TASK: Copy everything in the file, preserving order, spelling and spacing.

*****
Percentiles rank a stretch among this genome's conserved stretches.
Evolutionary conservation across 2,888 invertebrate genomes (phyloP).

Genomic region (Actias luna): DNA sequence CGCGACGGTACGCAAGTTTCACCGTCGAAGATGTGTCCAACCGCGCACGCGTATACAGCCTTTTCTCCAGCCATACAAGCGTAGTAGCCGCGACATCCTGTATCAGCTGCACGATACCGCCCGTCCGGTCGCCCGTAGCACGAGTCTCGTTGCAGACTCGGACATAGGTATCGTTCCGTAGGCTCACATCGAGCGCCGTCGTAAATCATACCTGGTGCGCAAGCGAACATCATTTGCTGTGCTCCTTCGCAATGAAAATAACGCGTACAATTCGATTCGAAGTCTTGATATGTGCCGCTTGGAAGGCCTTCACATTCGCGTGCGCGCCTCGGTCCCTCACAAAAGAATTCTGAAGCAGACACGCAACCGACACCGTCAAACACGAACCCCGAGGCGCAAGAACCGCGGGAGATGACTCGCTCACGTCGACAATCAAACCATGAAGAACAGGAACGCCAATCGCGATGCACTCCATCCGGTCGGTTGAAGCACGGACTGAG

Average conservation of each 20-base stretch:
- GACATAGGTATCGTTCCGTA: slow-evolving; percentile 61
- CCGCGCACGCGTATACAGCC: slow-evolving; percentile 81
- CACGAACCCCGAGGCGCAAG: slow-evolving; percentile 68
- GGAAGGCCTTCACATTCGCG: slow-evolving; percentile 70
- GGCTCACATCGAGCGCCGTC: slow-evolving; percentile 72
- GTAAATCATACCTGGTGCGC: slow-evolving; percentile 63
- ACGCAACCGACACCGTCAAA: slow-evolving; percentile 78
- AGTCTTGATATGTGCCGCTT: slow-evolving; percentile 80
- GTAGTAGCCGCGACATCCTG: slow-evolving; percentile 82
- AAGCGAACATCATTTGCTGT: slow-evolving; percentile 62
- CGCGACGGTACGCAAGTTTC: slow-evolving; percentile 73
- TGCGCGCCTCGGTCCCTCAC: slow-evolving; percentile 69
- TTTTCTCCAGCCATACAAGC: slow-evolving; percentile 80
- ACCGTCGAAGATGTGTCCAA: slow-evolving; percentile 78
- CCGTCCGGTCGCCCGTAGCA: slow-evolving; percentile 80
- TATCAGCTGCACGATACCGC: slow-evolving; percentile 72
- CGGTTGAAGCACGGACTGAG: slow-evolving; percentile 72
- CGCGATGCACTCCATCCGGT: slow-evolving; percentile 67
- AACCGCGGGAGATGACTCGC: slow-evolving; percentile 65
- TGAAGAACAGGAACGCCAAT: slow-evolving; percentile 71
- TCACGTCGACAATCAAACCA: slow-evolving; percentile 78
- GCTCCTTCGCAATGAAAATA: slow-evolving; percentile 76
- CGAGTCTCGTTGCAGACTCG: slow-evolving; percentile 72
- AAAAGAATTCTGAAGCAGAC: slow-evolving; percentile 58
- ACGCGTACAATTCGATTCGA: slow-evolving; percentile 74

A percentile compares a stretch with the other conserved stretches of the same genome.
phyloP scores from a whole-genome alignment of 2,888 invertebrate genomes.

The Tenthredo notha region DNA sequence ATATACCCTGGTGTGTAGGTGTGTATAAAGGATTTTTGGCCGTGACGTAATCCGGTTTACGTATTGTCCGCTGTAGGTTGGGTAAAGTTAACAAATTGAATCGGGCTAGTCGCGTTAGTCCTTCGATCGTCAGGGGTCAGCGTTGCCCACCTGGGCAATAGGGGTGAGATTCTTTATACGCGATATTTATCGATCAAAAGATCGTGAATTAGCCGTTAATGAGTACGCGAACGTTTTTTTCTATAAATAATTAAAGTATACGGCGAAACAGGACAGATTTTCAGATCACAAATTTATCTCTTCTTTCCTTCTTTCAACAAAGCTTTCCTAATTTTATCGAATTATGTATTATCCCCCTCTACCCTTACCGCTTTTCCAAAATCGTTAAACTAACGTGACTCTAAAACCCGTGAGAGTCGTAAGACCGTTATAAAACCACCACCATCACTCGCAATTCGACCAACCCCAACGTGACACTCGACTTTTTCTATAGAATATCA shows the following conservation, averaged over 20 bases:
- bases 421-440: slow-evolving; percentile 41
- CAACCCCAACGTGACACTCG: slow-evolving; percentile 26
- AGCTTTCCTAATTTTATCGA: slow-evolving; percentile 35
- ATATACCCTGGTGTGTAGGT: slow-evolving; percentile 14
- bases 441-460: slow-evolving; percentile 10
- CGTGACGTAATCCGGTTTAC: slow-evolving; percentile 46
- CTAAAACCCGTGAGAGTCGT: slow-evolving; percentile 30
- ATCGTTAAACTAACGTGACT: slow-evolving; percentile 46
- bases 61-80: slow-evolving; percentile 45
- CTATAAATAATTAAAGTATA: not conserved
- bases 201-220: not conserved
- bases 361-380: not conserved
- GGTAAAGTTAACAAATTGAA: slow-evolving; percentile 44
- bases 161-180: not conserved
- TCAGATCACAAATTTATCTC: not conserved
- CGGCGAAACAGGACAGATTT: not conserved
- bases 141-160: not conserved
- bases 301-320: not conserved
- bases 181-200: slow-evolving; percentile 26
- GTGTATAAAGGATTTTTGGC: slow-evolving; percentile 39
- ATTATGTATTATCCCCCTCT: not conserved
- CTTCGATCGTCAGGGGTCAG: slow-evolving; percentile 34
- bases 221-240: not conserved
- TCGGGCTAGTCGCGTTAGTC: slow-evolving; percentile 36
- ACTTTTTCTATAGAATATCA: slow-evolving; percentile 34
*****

Percentiles rank a stretch among this genome's conserved stretches.
Evolutionary conservation across 2,888 invertebrate genomes (phyloP).

Genomic region (Actias luna): DNA sequence CGCGACGGTACGCAAGTTTCACCGTCGAAGATGTGTCCAACCGCGCACGCGTATACAGCCTTTTCTCCAGCCATACAAGCGTAGTAGCCGCGACATCCTGTATCAGCTGCACGATACCGCCCGTCCGGTCGCCCGTAGCACGAGTCTCGTTGCAGACTCGGACATAGGTATCGTTCCGTAGGCTCACATCGAGCGCCGTCGTAAATCATACCTGGTGCGCAAGCGAACATCATTTGCTGTGCTCCTTCGCAATGAAAATAACGCGTACAATTCGATTCGAAGTCTTGATATGTGCCGCTTGGAAGGCCTTCACATTCGCGTGCGCGCCTCGGTCCCTCACAAAAGAATTCTGAAGCAGACACGCAACCGACACCGTCAAACACGAACCCCGAGGCGCAAGAACCGCGGGAGATGACTCGCTCACGTCGACAATCAAACCATGAAGAACAGGAACGCCAATCGCGATGCACTCCATCCGGTCGGTTGAAGCACGGACTGAG

Average conservation of each 20-base stretch:
- GACATAGGTATCGTTCCGTA: slow-evolving; percentile 61
- CCGCGCACGCGTATACAGCC: slow-evolving; percentile 81
- CACGAACCCCGAGGCGCAAG: slow-evolving; percentile 68
- GGAAGGCCTTCACATTCGCG: slow-evolving; percentile 70
- GGCTCACATCGAGCGCCGTC: slow-evolving; percentile 72
- GTAAATCATACCTGGTGCGC: slow-evolving; percentile 63
- ACGCAACCGACACCGTCAAA: slow-evolving; percentile 78
- AGTCTTGATATGTGCCGCTT: slow-evolving; percentile 80
- GTAGTAGCCGCGACATCCTG: slow-evolving; percentile 82
- AAGCGAACATCATTTGCTGT: slow-evolving; percentile 62
- CGCGACGGTACGCAAGTTTC: slow-evolving; percentile 73
- TGCGCGCCTCGGTCCCTCAC: slow-evolving; percentile 69
- TTTTCTCCAGCCATACAAGC: slow-evolving; percentile 80
- ACCGTCGAAGATGTGTCCAA: slow-evolving; percentile 78
- CCGTCCGGTCGCCCGTAGCA: slow-evolving; percentile 80
- TATCAGCTGCACGATACCGC: slow-evolving; percentile 72
- CGGTTGAAGCACGGACTGAG: slow-evolving; percentile 72
- CGCGATGCACTCCATCCGGT: slow-evolving; percentile 67
- AACCGCGGGAGATGACTCGC: slow-evolving; percentile 65
- TGAAGAACAGGAACGCCAAT: slow-evolving; percentile 71
- TCACGTCGACAATCAAACCA: slow-evolving; percentile 78
- GCTCCTTCGCAATGAAAATA: slow-evolving; percentile 76
- CGAGTCTCGTTGCAGACTCG: slow-evolving; percentile 72
- AAAAGAATTCTGAAGCAGAC: slow-evolving; percentile 58
- ACGCGTACAATTCGATTCGA: slow-evolving; percentile 74

A percentile compares a stretch with the other conserved stretches of the same genome.
phyloP scores from a whole-genome alignment of 2,888 invertebrate genomes.

The Tenthredo notha region DNA sequence ATATACCCTGGTGTGTAGGTGTGTATAAAGGATTTTTGGCCGTGACGTAATCCGGTTTACGTATTGTCCGCTGTAGGTTGGGTAAAGTTAACAAATTGAATCGGGCTAGTCGCGTTAGTCCTTCGATCGTCAGGGGTCAGCGTTGCCCACCTGGGCAATAGGGGTGAGATTCTTTATACGCGATATTTATCGATCAAAAGATCGTGAATTAGCCGTTAATGAGTACGCGAACGTTTTTTTCTATAAATAATTAAAGTATACGGCGAAACAGGACAGATTTTCAGATCACAAATTTATCTCTTCTTTCCTTCTTTCAACAAAGCTTTCCTAATTTTATCGAATTATGTATTATCCCCCTCTACCCTTACCGCTTTTCCAAAATCGTTAAACTAACGTGACTCTAAAACCCGTGAGAGTCGTAAGACCGTTATAAAACCACCACCATCACTCGCAATTCGACCAACCCCAACGTGACACTCGACTTTTTCTATAGAATATCA shows the following conservation, averaged over 20 bases:
- bases 421-440: slow-evolving; percentile 41
- CAACCCCAACGTGACACTCG: slow-evolving; percentile 26
- AGCTTTCCTAATTTTATCGA: slow-evolving; percentile 35
- ATATACCCTGGTGTGTAGGT: slow-evolving; percentile 14
- bases 441-460: slow-evolving; percentile 10
- CGTGACGTAATCCGGTTTAC: slow-evolving; percentile 46
- CTAAAACCCGTGAGAGTCGT: slow-evolving; percentile 30
- ATCGTTAAACTAACGTGACT: slow-evolving; percentile 46
- bases 61-80: slow-evolving; percentile 45
- CTATAAATAATTAAAGTATA: not conserved
- bases 201-220: not conserved
- bases 361-380: not conserved
- GGTAAAGTTAACAAATTGAA: slow-evolving; percentile 44
- bases 161-180: not conserved
- TCAGATCACAAATTTATCTC: not conserved
- CGGCGAAACAGGACAGATTT: not conserved
- bases 141-160: not conserved
- bases 301-320: not conserved
- bases 181-200: slow-evolving; percentile 26
- GTGTATAAAGGATTTTTGGC: slow-evolving; percentile 39
- ATTATGTATTATCCCCCTCT: not conserved
- CTTCGATCGTCAGGGGTCAG: slow-evolving; percentile 34
- bases 221-240: not conserved
- TCGGGCTAGTCGCGTTAGTC: slow-evolving; percentile 36
- ACTTTTTCTATAGAATATCA: slow-evolving; percentile 34